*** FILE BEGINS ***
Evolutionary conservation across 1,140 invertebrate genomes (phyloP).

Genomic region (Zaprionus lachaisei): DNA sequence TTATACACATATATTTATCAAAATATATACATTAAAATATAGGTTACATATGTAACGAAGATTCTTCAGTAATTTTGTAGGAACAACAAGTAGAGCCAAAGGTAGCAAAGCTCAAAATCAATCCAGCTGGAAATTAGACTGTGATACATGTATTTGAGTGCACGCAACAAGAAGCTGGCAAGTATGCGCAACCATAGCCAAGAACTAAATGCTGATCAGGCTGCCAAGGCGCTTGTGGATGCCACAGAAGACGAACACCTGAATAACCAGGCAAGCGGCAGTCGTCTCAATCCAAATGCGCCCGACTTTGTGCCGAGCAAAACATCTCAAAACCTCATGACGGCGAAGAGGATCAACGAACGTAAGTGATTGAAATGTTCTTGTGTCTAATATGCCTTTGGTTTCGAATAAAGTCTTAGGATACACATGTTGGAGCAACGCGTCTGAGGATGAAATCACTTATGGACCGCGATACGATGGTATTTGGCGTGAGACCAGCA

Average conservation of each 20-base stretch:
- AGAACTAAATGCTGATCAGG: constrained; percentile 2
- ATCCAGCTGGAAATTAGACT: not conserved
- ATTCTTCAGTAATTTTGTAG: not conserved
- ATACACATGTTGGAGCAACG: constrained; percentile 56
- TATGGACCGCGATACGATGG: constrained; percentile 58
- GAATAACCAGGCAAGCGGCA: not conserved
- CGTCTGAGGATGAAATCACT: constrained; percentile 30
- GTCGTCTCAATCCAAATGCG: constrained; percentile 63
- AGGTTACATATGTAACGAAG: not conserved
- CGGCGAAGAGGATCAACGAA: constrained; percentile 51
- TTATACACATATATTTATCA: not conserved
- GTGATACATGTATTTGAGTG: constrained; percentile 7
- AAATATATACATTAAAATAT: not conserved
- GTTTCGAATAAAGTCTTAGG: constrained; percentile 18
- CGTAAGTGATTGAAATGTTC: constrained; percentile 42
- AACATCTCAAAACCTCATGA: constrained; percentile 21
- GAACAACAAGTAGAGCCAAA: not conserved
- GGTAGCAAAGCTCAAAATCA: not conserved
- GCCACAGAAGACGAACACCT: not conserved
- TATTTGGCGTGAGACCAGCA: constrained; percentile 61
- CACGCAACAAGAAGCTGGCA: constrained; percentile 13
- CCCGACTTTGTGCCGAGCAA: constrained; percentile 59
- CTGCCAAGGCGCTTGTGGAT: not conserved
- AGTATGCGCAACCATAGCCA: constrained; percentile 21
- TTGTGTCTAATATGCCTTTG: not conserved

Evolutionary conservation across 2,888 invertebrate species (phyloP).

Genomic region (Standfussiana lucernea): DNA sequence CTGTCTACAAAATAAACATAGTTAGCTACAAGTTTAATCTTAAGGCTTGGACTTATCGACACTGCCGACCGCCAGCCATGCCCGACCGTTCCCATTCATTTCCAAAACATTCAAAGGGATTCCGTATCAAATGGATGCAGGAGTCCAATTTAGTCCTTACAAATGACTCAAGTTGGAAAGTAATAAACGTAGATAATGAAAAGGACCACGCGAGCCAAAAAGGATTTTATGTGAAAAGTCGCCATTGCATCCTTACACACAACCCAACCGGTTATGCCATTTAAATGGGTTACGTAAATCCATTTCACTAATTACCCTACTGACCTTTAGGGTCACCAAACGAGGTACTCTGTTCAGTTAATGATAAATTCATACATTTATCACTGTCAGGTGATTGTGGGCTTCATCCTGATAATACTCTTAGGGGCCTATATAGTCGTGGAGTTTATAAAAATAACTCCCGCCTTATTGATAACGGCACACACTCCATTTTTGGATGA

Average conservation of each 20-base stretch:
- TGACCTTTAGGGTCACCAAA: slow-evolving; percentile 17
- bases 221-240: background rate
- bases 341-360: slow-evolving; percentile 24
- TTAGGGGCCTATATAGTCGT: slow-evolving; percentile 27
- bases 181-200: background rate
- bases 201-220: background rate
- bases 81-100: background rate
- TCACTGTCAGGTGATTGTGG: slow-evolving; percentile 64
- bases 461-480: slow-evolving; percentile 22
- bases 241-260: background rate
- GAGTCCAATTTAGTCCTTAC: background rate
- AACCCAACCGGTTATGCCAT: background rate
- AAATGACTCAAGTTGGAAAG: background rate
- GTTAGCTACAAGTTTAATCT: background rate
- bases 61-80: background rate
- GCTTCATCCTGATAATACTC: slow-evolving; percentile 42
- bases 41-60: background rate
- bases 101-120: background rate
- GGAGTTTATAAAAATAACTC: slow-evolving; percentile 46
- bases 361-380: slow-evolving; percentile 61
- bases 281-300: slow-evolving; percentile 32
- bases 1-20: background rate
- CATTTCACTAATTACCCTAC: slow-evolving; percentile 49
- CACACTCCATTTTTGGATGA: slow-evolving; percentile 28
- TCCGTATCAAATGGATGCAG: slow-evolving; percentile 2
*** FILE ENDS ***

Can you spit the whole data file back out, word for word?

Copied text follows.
Evolutionary conservation across 1,140 invertebrate genomes (phyloP).

Genomic region (Zaprionus lachaisei): DNA sequence TTATACACATATATTTATCAAAATATATACATTAAAATATAGGTTACATATGTAACGAAGATTCTTCAGTAATTTTGTAGGAACAACAAGTAGAGCCAAAGGTAGCAAAGCTCAAAATCAATCCAGCTGGAAATTAGACTGTGATACATGTATTTGAGTGCACGCAACAAGAAGCTGGCAAGTATGCGCAACCATAGCCAAGAACTAAATGCTGATCAGGCTGCCAAGGCGCTTGTGGATGCCACAGAAGACGAACACCTGAATAACCAGGCAAGCGGCAGTCGTCTCAATCCAAATGCGCCCGACTTTGTGCCGAGCAAAACATCTCAAAACCTCATGACGGCGAAGAGGATCAACGAACGTAAGTGATTGAAATGTTCTTGTGTCTAATATGCCTTTGGTTTCGAATAAAGTCTTAGGATACACATGTTGGAGCAACGCGTCTGAGGATGAAATCACTTATGGACCGCGATACGATGGTATTTGGCGTGAGACCAGCA

Average conservation of each 20-base stretch:
- AGAACTAAATGCTGATCAGG: constrained; percentile 2
- ATCCAGCTGGAAATTAGACT: not conserved
- ATTCTTCAGTAATTTTGTAG: not conserved
- ATACACATGTTGGAGCAACG: constrained; percentile 56
- TATGGACCGCGATACGATGG: constrained; percentile 58
- GAATAACCAGGCAAGCGGCA: not conserved
- CGTCTGAGGATGAAATCACT: constrained; percentile 30
- GTCGTCTCAATCCAAATGCG: constrained; percentile 63
- AGGTTACATATGTAACGAAG: not conserved
- CGGCGAAGAGGATCAACGAA: constrained; percentile 51
- TTATACACATATATTTATCA: not conserved
- GTGATACATGTATTTGAGTG: constrained; percentile 7
- AAATATATACATTAAAATAT: not conserved
- GTTTCGAATAAAGTCTTAGG: constrained; percentile 18
- CGTAAGTGATTGAAATGTTC: constrained; percentile 42
- AACATCTCAAAACCTCATGA: constrained; percentile 21
- GAACAACAAGTAGAGCCAAA: not conserved
- GGTAGCAAAGCTCAAAATCA: not conserved
- GCCACAGAAGACGAACACCT: not conserved
- TATTTGGCGTGAGACCAGCA: constrained; percentile 61
- CACGCAACAAGAAGCTGGCA: constrained; percentile 13
- CCCGACTTTGTGCCGAGCAA: constrained; percentile 59
- CTGCCAAGGCGCTTGTGGAT: not conserved
- AGTATGCGCAACCATAGCCA: constrained; percentile 21
- TTGTGTCTAATATGCCTTTG: not conserved

Evolutionary conservation across 2,888 invertebrate species (phyloP).

Genomic region (Standfussiana lucernea): DNA sequence CTGTCTACAAAATAAACATAGTTAGCTACAAGTTTAATCTTAAGGCTTGGACTTATCGACACTGCCGACCGCCAGCCATGCCCGACCGTTCCCATTCATTTCCAAAACATTCAAAGGGATTCCGTATCAAATGGATGCAGGAGTCCAATTTAGTCCTTACAAATGACTCAAGTTGGAAAGTAATAAACGTAGATAATGAAAAGGACCACGCGAGCCAAAAAGGATTTTATGTGAAAAGTCGCCATTGCATCCTTACACACAACCCAACCGGTTATGCCATTTAAATGGGTTACGTAAATCCATTTCACTAATTACCCTACTGACCTTTAGGGTCACCAAACGAGGTACTCTGTTCAGTTAATGATAAATTCATACATTTATCACTGTCAGGTGATTGTGGGCTTCATCCTGATAATACTCTTAGGGGCCTATATAGTCGTGGAGTTTATAAAAATAACTCCCGCCTTATTGATAACGGCACACACTCCATTTTTGGATGA

Average conservation of each 20-base stretch:
- TGACCTTTAGGGTCACCAAA: slow-evolving; percentile 17
- bases 221-240: background rate
- bases 341-360: slow-evolving; percentile 24
- TTAGGGGCCTATATAGTCGT: slow-evolving; percentile 27
- bases 181-200: background rate
- bases 201-220: background rate
- bases 81-100: background rate
- TCACTGTCAGGTGATTGTGG: slow-evolving; percentile 64
- bases 461-480: slow-evolving; percentile 22
- bases 241-260: background rate
- GAGTCCAATTTAGTCCTTAC: background rate
- AACCCAACCGGTTATGCCAT: background rate
- AAATGACTCAAGTTGGAAAG: background rate
- GTTAGCTACAAGTTTAATCT: background rate
- bases 61-80: background rate
- GCTTCATCCTGATAATACTC: slow-evolving; percentile 42
- bases 41-60: background rate
- bases 101-120: background rate
- GGAGTTTATAAAAATAACTC: slow-evolving; percentile 46
- bases 361-380: slow-evolving; percentile 61
- bases 281-300: slow-evolving; percentile 32
- bases 1-20: background rate
- CATTTCACTAATTACCCTAC: slow-evolving; percentile 49
- CACACTCCATTTTTGGATGA: slow-evolving; percentile 28
- TCCGTATCAAATGGATGCAG: slow-evolving; percentile 2